Crypto Companies will Benefit from the Extended Deadline to Register with the British FCA

Crypto Companies will Benefit from the Extended Deadline to Register with the British FCA


Some crypto firms, among which are Revolut and the start-up Copper, will be allowed to continue their operations on the British market even after the end of TRR (Temporary Registration Regime), FCA announced.

The regulator noted that “We have concluded our assessments, and the TRR will close on the 1st of April, for all but for a small number of firms where it is strictly necessary to continue to have temporary registration. This is necessary where a firm may be pursuing an appeal or may have particular winding-down circumstances.”

The regulator still acknowledges that the firms exempt are not assessed “as fit and proper”, but they will still be able to carry on with their business.

By law, crypto firms operating in the UK should comply with the FCA under money laundering regulations. Additional measures are expected in the future, but currently, AML is widely regarded as the mandatory regulatory regime.

However, while FCA is working on its framework, companies were allowed to continue their operations under the so-called TRR that will close on the 1st of April. The list included numerous companies, but the number has significantly reduced, with some withdrawing their applications – B2C2 and Wirex among them.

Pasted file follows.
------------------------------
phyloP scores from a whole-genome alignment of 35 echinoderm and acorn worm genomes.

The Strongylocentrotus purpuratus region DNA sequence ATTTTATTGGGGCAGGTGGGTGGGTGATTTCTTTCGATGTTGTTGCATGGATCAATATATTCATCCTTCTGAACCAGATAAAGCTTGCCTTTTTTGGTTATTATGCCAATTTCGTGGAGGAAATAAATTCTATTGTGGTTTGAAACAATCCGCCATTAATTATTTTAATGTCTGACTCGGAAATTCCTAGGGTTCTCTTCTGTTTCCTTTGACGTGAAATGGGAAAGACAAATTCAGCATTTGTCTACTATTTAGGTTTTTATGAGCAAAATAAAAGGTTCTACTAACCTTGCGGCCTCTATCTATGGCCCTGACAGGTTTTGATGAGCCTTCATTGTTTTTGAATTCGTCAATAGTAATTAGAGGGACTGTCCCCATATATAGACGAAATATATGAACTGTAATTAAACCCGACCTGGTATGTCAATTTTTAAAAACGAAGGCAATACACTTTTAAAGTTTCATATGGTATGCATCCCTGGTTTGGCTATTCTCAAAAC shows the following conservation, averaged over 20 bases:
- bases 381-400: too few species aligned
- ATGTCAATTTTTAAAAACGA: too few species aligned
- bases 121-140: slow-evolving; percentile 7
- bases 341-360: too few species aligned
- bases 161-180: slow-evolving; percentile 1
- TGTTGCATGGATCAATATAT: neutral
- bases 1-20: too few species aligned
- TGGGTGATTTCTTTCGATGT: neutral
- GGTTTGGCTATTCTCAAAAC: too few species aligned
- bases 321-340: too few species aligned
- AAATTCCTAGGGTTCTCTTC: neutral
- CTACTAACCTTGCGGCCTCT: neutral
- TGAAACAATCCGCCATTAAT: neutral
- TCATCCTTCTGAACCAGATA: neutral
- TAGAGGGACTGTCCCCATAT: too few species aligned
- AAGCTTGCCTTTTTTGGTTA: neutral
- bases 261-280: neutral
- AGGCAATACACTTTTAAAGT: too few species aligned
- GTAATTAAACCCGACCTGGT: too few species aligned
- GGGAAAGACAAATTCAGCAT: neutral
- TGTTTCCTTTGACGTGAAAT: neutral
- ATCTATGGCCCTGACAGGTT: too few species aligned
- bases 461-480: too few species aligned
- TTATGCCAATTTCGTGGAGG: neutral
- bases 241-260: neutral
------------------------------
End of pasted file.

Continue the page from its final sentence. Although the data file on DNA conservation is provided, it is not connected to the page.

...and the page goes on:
B2C2 is looking to move its spot operations to the USA, while Wirex is believed to offer its services for UK citizens from Croatia. Presently, there are 12 firms still on TRR, among which Revolut, Copper and

Cryptocurrency regulations have been a hot topic for quite a long time, with companies sharing different opinions on the matter. Paysafe, already fully registered by FCA, welcomes the “heightened regulatory oversight”, while others express reserves.

The regulator alone is alleged to face difficulties during the process. People familiar with the matter claim that FCA is currently understaffed, which is believed to have slowed down the process. Currently, only 33 crypto firms have been fully registered.

FCA, on the other hand, claims that many companies failed to meet the AML requirements imposed, which is supposed to explain the insufficient number of registrations. The deadline extension appears amid rumours about a new regulatory regime expected to come any time soon.

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